If all goes to plan, our tests continue on Friday when we’ll replace one of the barker’s with Dee on DAB and then the following Monday (18th) when we test with live output of Nation Radio, Real Radio, BBC Radio Wales and BBC Radio Cymru.
Juice FM (and the official launch) will be when we add the St. John’s Beacon transmitter in the coming weeks.
This weekend our transmission team and Microwave Link supplier successfully completed the next part of the work necessary for the launch of the WCL mutiplex. They have one more piece of work to do later this week and then we are expecting some commissioning work with Ofcom at the beginning of next week.
Should all of this go to plan, our intention is to start test transmissions from Moel-Y-Parc and Wrexham Rhos on the 13th March.
There is some more work to do on our St John’s Beacon installation, before it (and Juice FM) join the network. We will hopefully be able to update the blog on firmer dates in the coming weeks.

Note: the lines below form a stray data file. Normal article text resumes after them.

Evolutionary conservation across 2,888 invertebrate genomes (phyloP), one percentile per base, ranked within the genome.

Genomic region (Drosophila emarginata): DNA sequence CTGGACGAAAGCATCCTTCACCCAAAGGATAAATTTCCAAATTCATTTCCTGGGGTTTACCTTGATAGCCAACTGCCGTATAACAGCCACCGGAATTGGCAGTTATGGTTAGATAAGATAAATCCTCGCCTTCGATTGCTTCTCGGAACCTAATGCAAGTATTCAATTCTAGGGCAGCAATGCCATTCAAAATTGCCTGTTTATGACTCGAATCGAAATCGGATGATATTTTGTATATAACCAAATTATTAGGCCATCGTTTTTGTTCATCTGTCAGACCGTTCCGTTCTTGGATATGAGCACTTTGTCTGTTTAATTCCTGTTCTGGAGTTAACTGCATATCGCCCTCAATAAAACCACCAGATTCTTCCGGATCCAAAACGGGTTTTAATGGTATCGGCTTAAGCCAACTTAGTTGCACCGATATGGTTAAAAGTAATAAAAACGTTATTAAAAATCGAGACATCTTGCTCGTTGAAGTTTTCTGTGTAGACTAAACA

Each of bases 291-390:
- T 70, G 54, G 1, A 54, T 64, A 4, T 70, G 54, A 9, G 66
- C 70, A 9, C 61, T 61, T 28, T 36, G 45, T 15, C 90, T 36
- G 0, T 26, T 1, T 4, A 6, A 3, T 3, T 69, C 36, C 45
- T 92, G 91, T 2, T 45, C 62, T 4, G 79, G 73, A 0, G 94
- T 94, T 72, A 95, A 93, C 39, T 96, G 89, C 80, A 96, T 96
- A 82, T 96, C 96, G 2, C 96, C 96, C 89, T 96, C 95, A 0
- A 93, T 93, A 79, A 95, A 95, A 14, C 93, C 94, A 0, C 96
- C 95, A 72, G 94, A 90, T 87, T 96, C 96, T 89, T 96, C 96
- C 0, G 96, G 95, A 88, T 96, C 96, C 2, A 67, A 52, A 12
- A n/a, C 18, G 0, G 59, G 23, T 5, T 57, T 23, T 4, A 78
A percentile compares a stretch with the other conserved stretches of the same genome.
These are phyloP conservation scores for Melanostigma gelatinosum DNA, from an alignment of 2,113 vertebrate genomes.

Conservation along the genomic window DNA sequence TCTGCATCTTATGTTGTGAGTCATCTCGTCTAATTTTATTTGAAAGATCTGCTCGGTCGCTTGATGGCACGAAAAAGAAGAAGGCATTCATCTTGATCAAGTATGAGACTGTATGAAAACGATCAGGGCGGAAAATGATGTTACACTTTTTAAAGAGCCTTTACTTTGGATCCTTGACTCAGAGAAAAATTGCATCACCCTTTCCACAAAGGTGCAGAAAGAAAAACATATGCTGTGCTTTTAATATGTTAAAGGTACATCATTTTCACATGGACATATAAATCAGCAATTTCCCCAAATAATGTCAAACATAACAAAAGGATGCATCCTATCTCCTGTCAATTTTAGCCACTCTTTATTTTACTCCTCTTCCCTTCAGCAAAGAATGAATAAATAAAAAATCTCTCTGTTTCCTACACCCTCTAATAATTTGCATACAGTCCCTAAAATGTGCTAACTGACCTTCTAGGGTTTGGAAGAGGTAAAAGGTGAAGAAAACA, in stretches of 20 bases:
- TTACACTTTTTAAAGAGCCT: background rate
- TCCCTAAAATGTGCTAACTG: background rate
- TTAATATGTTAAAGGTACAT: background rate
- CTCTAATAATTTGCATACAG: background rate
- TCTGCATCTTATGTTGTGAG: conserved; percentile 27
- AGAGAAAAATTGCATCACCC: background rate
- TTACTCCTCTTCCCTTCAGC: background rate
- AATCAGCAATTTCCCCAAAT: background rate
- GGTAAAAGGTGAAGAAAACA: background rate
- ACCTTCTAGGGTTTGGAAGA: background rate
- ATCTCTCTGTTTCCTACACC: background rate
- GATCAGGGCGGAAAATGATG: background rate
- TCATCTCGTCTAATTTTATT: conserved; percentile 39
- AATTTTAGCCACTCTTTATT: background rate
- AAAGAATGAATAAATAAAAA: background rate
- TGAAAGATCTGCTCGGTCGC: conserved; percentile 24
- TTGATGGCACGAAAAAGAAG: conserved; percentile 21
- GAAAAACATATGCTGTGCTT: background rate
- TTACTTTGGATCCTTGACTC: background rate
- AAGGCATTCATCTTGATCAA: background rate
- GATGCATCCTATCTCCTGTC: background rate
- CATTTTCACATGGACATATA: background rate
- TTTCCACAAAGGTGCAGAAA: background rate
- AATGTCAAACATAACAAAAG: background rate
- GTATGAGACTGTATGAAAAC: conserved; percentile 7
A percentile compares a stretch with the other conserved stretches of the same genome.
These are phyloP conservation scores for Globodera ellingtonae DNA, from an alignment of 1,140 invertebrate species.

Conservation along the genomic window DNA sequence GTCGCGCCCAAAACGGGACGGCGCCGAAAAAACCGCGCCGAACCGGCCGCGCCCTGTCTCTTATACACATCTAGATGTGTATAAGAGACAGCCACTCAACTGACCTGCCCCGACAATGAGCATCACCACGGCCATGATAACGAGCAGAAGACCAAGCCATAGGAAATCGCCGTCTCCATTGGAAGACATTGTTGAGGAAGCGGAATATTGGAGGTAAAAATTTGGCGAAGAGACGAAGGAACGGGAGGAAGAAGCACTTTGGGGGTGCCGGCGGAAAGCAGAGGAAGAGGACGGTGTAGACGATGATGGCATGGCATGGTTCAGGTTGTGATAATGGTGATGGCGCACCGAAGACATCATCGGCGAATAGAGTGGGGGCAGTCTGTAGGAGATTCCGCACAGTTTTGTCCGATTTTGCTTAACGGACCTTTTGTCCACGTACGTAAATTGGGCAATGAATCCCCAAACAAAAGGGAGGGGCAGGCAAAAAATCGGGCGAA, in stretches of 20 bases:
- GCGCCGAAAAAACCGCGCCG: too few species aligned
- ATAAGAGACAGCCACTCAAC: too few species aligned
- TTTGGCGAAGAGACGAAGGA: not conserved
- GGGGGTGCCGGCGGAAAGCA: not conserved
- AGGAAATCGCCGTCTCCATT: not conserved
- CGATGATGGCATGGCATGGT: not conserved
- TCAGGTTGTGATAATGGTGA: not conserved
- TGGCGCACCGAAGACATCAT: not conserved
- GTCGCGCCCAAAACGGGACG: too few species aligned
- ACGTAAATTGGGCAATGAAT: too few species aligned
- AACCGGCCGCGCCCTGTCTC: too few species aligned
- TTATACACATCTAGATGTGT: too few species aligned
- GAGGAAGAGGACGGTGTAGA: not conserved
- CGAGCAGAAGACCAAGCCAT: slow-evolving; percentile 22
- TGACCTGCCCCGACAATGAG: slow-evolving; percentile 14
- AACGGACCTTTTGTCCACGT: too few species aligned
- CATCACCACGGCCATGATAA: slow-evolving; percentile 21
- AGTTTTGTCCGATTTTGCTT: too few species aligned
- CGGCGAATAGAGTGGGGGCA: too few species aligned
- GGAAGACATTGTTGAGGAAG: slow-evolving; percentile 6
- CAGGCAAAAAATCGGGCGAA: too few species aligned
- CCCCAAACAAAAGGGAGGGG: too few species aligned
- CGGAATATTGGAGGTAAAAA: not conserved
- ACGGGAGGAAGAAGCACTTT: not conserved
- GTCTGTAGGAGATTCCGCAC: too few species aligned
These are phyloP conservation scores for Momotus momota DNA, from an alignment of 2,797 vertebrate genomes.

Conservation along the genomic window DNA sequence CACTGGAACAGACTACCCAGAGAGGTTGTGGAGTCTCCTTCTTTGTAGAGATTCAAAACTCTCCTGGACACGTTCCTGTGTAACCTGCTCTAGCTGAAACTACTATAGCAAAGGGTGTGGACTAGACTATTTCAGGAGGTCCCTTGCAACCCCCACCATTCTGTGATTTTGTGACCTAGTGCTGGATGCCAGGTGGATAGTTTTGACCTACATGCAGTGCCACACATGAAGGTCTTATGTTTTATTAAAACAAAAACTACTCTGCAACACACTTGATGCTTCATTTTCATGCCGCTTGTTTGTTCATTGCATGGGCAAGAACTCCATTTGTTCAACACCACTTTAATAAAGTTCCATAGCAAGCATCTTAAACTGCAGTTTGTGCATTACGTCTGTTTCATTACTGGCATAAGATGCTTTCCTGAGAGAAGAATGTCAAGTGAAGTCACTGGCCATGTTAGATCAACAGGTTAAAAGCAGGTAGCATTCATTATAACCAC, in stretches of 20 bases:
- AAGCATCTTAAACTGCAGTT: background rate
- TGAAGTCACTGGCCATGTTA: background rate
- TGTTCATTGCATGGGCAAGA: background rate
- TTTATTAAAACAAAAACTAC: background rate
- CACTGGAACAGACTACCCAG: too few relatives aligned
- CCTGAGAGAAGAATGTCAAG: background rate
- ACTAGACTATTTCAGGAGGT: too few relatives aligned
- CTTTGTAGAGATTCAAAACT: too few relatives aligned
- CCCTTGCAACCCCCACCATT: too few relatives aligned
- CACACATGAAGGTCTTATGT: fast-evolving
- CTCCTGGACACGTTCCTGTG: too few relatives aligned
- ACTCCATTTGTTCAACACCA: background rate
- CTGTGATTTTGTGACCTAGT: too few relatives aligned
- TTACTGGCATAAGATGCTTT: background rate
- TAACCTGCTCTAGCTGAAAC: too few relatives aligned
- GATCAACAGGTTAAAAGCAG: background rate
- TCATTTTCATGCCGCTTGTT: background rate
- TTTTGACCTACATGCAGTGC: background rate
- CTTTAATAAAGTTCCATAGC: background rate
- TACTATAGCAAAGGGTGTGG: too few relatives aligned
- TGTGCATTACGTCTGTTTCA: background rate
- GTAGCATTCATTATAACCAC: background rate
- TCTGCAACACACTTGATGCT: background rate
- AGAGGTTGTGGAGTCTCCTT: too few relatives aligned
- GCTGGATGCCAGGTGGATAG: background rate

Apologies for the radio silence, the status of the multiplex build has been changing quite frequently over the past few weeks and we haven’t wanted to put up lots of conflicting messages.
We’re very close to launch but have a very basic technical problem to overcome before we do that. Sadly it’s not very exicting, it’s very dull. What we need to do is install a microwave link between two sites to get the ETI feed (that’s all the radio stations) to the transmitters.
The sites that we’re broadcasting from have lots of other users on them and there’s special agreements needed to send our guys up them. The team we’re using for this are specialist riggers who, as they’re great, are very busy (oddly doing lots of 4G installations at the moment).
We’ve had a couple of bumps with getting everyone’s timings to work together – ours, our riggers, our transmission contractors, the site owners and the site’s users – which means we haven’t been confident to talk about launch dates.
I know this is incredibly frustrating for you and it is to us and our service providers as well. When we’ve got some firmer information – and dates – we’ll share them here.
Here’s another update on the progress for our Wrexham, Chester and Liverpool multiplex.
We’re pleased to announce that we now have transmitters installed and powered at two of our three sites – Wrexham Rhos and Moel-y-Parc. In addition, the steel work for the mast to support the antenna has been delivered to St John’s Beacon and is awaiting fitting. We’re pushing to get as much done as possible on masts before the seasonal “freeze” on planned work around the Christmas period.